The next 3 days are a bit of a blur of hello’s…and thank you’s…and oh gosh’s…and no I did not know that…and phew, OK I do really love what I do! These art festivals are an insane amount of work to prepare for, but the really exhausting part for me, is the constant stimulation of interaction. 6 PM hits and Hannah the introvert is ready to re-commune with those who call the wild’s home. I’ve found an incredible spot on the Salt River overlooking Palisade’s reservoir with a clear view of both the Salt River Range and the Caribou Range Mountains.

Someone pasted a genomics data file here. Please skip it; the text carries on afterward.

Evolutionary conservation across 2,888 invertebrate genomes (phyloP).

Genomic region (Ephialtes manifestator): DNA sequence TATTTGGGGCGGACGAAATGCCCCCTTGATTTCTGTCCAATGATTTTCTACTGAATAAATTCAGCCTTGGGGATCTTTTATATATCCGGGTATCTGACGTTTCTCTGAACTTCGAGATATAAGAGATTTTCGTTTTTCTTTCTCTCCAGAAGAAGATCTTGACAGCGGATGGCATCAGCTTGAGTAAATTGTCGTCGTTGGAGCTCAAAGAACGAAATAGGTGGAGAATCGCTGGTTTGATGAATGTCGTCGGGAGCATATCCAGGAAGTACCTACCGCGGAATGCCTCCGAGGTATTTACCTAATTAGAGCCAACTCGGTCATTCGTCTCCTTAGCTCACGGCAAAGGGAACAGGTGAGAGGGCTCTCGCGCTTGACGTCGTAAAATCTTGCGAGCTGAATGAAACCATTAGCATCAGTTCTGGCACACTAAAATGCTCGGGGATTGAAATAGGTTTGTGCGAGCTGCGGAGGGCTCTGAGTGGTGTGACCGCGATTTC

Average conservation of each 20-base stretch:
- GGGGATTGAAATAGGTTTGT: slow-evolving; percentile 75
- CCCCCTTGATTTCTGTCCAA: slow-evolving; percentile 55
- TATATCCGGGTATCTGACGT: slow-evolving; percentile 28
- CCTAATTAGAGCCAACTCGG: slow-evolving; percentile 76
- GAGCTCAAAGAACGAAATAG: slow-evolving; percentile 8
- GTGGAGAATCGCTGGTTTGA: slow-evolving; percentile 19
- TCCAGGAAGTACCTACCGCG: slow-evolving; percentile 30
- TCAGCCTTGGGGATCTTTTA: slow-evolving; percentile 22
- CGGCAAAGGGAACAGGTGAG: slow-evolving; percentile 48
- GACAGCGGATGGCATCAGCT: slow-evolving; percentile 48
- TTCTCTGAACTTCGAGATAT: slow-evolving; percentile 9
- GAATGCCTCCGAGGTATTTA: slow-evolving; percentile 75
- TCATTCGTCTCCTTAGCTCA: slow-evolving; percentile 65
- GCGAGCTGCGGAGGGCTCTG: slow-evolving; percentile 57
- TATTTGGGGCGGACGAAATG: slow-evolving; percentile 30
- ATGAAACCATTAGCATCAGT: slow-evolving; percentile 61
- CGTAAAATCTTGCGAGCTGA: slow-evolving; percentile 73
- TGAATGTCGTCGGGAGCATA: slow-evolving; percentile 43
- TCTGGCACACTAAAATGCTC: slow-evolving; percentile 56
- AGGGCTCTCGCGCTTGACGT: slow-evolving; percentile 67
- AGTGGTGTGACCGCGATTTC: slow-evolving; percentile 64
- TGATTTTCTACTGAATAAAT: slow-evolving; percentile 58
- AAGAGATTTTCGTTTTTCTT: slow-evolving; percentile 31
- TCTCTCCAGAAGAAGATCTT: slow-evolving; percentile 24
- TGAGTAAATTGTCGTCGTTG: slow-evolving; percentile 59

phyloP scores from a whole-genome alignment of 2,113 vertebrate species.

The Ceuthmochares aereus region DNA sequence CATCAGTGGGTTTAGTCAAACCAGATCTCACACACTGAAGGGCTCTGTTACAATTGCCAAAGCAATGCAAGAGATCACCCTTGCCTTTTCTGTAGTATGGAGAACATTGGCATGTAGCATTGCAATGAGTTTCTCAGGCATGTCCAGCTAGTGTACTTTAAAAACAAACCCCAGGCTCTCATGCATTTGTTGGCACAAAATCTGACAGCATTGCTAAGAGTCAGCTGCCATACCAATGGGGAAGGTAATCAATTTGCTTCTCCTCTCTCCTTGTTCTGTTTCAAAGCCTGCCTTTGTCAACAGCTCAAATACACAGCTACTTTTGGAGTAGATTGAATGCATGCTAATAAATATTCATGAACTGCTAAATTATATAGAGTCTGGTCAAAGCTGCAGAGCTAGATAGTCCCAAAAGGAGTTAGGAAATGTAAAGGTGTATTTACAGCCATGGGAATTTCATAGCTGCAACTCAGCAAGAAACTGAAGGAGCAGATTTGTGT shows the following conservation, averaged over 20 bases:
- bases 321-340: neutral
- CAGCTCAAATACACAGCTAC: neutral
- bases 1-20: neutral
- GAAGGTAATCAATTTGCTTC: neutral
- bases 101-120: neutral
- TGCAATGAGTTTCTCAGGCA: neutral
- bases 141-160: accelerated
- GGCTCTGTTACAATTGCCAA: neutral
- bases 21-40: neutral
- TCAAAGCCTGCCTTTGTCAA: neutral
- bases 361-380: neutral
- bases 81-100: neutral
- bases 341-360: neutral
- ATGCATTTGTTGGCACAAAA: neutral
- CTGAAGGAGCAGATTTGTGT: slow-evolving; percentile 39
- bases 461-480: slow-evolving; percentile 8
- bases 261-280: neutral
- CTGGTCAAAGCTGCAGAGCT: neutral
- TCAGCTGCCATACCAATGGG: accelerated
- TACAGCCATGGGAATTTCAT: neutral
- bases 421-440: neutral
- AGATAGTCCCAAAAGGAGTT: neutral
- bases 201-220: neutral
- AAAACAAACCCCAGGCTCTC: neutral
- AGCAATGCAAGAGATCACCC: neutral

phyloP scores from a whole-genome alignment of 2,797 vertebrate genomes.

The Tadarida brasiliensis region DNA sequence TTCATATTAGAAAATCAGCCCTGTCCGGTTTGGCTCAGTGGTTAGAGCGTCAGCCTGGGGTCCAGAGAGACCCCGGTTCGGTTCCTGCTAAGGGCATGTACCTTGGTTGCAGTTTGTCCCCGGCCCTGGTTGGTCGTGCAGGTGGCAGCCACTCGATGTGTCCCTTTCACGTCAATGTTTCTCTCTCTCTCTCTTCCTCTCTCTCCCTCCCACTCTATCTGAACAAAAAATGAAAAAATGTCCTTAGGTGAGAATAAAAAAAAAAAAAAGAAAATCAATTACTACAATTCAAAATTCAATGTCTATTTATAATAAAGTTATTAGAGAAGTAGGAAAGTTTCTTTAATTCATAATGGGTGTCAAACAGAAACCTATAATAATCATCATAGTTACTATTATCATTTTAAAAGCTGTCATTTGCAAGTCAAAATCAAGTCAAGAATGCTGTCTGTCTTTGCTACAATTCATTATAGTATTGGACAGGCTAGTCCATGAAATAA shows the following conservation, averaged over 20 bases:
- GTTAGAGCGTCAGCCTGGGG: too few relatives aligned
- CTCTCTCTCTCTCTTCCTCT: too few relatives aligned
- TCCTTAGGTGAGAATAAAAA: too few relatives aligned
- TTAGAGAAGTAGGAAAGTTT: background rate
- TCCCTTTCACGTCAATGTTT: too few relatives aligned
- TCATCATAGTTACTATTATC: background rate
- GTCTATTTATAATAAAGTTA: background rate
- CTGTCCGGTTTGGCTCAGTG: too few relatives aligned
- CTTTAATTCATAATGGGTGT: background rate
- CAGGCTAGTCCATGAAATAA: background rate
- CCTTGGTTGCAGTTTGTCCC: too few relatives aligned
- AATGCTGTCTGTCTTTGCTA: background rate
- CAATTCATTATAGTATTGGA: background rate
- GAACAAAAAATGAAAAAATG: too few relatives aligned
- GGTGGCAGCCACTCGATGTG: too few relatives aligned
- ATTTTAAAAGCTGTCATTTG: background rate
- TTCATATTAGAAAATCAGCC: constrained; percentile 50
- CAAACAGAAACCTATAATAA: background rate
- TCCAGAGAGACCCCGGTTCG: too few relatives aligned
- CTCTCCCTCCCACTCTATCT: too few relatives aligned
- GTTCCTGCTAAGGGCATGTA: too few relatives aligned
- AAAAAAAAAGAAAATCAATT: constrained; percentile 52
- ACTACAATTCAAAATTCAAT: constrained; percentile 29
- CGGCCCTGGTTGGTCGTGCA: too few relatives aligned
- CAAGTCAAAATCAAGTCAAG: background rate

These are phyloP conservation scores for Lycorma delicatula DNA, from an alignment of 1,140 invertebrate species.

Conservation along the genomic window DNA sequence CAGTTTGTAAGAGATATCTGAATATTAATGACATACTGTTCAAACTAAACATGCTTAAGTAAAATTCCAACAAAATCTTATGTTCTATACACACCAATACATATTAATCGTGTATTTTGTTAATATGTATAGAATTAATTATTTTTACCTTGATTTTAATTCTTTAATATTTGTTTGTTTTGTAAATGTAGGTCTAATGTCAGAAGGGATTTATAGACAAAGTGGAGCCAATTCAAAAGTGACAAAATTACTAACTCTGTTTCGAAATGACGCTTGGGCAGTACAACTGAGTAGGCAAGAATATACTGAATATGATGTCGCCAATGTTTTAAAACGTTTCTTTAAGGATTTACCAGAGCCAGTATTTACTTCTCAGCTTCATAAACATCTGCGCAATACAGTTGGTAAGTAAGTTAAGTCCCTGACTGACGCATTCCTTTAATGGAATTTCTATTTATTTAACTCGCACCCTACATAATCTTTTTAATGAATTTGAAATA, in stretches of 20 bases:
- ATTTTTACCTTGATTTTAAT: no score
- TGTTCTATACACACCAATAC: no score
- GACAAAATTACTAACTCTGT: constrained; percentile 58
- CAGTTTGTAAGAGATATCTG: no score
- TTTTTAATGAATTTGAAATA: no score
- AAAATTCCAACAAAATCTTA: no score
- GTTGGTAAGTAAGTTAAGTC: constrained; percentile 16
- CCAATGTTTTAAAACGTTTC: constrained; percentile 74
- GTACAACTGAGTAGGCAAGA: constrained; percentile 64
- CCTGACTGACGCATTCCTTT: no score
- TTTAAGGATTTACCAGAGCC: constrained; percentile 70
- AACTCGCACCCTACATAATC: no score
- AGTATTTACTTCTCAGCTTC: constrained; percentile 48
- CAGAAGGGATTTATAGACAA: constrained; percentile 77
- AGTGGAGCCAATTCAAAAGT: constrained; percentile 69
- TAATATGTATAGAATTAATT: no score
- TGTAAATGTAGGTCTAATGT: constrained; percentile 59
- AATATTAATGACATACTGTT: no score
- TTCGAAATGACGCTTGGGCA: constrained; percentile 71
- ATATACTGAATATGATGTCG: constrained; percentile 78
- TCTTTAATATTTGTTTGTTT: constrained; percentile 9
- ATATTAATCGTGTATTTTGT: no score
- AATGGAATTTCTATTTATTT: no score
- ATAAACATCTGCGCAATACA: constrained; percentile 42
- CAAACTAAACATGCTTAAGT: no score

I take a deep breath and fill my lungs with that pure mountain air. Inhale. Exhale. And, I open my eyes to the true beauty of the world. The splendor and wildly free presence that I try to capture and emulate in my own work. I’m all alone tonight, with only the sound of my own heart beat and the rhythms of my neighboring river as company. Not even a dog to snuggle up for warmth with. I pack a small backpack and head down for an evening on the river. The truth is I’m not a very good fisherman, but that doesn’t stop me from casting until the last drop of daylight sinks below this world hemmed by mountains and colossal magnificence. Just like with any skill, fishing takes patience and practice to master. I used to be self-conscious about being a beginner, but now I own it. Even the fish respect me more now. :)